Here we go, the first of 50 action-packed, death-defying, edge of the seat regulation articles this year. Happy New Year by the way.
The FSA has now published its Consultation Paper 159 on the extension of the appointed representatives regime to cover the mortgage and general insurance markets.
By the time of FSA regulation in October 2004, all intermediaries dealing with mortgages and/or GI must elect to either become directly authorised by the FSA or become an appointed representative of one or more principal companies. There is no third option.
The principal company must be directly authorised by the FSA and typical principals will be insurance companies such as Friends Provident, IFA networks such as Misys, and the new leaner, meaner networks such as Network Data. The principal company accepts contractual responsibility in writing for the AR's activities.
Let us start by looking at some key issues that are not the subject of consultation. If you intend becoming directly authorised, don't bother responding to CP159 by saying you don't think the AR regime should be extended to cover mortgages and GI – it is going to happen.
The FSA, in its Executive Summary para. 1.6, says: “We have concluded ” that the ARs may have more than one principal. The option of a single principal has effectively been ruled out on the grounds that it would be anti-competitive.
So don't bother disagreeing with what the FSA describes as this 'key policy issue' of multi-principals – it is going to happen. An AR will be able to have up to 13 principals, each covering one of the 'substitutable' product categories (see box). As of now there can only be one principal for investments, but up to two for mortgages and up to 10 for general insurance.
You are not obliged to have 13 principals and the reality may well be that the majority of brokers that choose to go down the AR route may only have one principal company, and that principal is authorised to deal in the different product lines sold by the broker. You cannot be an AR for some product lines and directly authorised for other product lines.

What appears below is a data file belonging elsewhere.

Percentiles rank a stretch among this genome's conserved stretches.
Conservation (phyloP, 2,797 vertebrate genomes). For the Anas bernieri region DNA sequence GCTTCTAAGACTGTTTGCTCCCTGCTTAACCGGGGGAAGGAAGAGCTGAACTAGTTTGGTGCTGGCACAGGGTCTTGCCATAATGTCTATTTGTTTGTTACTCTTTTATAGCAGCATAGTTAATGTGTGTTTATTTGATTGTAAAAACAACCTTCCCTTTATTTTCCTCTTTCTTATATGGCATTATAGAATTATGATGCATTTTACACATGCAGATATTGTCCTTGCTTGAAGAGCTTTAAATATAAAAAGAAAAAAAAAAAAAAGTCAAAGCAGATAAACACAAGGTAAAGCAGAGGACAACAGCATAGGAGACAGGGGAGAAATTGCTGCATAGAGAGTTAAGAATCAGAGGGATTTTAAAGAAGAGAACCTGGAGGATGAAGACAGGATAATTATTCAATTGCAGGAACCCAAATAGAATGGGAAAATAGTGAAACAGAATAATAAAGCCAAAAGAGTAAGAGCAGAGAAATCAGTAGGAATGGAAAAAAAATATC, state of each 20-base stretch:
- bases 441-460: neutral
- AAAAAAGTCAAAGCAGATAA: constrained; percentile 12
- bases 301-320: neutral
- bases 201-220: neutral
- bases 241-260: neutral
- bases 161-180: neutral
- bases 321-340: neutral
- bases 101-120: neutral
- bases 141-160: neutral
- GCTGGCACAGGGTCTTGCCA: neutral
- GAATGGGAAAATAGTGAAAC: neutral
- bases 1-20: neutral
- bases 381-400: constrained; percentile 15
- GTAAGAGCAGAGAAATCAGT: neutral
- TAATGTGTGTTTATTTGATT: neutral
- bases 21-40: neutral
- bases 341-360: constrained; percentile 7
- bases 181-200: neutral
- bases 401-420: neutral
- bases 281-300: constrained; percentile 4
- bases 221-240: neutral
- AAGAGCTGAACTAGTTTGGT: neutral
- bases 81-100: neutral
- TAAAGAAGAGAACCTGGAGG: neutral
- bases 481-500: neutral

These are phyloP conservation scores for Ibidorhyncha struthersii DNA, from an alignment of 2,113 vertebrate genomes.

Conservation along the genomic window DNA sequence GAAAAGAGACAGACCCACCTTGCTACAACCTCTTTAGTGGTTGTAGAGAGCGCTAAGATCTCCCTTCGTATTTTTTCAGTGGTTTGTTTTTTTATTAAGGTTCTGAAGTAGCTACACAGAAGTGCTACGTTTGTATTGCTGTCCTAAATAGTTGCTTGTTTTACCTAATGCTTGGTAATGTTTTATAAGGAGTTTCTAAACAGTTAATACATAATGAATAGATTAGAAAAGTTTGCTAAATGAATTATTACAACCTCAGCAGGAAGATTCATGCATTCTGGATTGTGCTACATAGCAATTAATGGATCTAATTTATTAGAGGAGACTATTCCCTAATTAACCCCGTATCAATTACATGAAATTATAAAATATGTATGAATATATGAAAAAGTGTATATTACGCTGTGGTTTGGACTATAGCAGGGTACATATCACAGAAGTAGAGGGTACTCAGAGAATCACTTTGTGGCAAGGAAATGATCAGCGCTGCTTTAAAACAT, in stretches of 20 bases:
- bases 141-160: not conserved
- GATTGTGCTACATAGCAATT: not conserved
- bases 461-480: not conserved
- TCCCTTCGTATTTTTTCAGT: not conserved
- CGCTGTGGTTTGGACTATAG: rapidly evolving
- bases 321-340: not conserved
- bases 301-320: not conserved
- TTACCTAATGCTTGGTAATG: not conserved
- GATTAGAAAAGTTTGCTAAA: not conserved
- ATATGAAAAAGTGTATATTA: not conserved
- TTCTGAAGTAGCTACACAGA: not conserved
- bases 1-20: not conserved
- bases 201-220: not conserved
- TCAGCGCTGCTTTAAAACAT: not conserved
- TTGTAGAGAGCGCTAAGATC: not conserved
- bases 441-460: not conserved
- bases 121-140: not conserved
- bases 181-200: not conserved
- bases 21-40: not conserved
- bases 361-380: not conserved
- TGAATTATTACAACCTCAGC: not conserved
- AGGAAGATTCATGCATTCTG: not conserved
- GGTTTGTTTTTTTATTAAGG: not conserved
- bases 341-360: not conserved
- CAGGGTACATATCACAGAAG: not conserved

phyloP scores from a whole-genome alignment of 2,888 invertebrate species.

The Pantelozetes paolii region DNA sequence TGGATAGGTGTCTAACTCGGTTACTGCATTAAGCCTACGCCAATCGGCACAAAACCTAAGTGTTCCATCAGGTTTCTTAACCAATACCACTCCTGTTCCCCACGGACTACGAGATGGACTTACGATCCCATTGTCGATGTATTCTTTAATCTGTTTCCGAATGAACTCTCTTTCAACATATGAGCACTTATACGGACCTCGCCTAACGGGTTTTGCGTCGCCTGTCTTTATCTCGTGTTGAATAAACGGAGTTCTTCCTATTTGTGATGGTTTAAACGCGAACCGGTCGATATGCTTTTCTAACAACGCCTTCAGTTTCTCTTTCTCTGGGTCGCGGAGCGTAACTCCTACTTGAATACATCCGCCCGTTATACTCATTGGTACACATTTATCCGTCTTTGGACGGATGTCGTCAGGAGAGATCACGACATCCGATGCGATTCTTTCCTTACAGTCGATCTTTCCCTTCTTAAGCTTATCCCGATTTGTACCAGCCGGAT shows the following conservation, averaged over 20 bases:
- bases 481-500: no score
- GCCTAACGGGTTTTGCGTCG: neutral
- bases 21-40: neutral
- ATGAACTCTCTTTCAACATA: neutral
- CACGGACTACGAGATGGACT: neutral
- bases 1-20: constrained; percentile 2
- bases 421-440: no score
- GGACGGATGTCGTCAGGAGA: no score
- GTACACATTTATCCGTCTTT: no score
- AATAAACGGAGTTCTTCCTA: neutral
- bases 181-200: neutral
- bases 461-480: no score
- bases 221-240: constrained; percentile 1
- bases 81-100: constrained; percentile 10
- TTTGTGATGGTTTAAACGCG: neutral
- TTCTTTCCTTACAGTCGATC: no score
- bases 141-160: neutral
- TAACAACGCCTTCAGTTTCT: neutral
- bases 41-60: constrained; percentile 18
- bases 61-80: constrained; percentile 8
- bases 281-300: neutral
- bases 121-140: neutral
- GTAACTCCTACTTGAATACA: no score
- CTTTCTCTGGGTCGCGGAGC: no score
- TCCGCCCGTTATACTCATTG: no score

So it is a black and white picture – you are either an AR for all the products you sell or you are an IFA.
As you can see from the list of substitutable product lines, term assurance has now come in from the cold, having been previously excluded and ignored by the GISC.
'Substitutable' is a very ungainly word, but it does succinctly reflect the logic behind the FSA's thinking and it is at the heart of its overriding concern for consumer protection. The FSA is adamant that the principal for the product line in question should be responsible for all activities of the AR in connection with the sales of that product line, including advice.
To demonstrate this, let's imagine a hypothetical situation where an AR has one principal F for fixed rate mortgages and a different principal D for discount mortgages. The AR advises the customer to take out a discount mortgage, this is arranged and completed, and there is a formal complaint some months later (when interest rates are rising) from the customer who says they had really wanted a fixed rate. Which principal, F or D, does the FSA communicate with?
Principal F will say the AR's advice in this case is nothing to do with them as they are only responsible for customers taking out a fixed rate mortgage, which was not the case here. Principal D will say that the discount mortgage provided was the best discount product available at the time, and that it is not responsible for any advice (or lack of advice) on fixed rates as it is does not deal with that product line.
As the fixed and discount rate products are deemed to be substitutable i.e. either could have been appropriate for the customer at the time, the FSA is adamant that there will be only one principal involved and that the principal will be responsible for the advice given.
This is a bit convoluted, but then so is most of CP159. Consumer protection is met because the FSA will have a clearly identifiable target for its investigations and any subsequent action such as recompense to the customers, fining the principal firm and banning an AR or the principal from conducting business.
As one means of enforcing this protection, a principal of an AR will need to ensure that its written contract with the AR prevents the AR from having another principal for business which could reasonably be offered as an alternative.
The list of 13 substitutable products lines shown then start to make some sense (particularly if they were called non-substitutable products).
You cannot in theory have a customer complaining they were sold a fixed rate when they really wanted an equity release mortgage, or a customer complaining about a term assurance policy when they really wanted to insure their car.
CP159 reiterates a number of times that the rules only involve dealings with private customers and it is looking for responses on how to deal with commercial lines of business.
Also included in CP159 are changes to the existing AR regime applying to investment firms and anticipated changes to the FSA rules generally as a result of the CP121 consultation on depolarisation. And for good measure the FSA has to take into account the EU's Insurance Mediation Direction.
With so many balls in the air, it is a pretty impressive juggling act and you have to give the FSA a round of applause.
As with CP146, we will be preparing a downloadable response to CP159 from www.mortgagestrategy.co.uk in time for the March 31 deadline.
Next week we move on to CP160 – insurance selling and administration.
Lifetime mortgages (equity release)
Term and critical illness
Medical and dental
Buildings and contents
Extended warranty – motor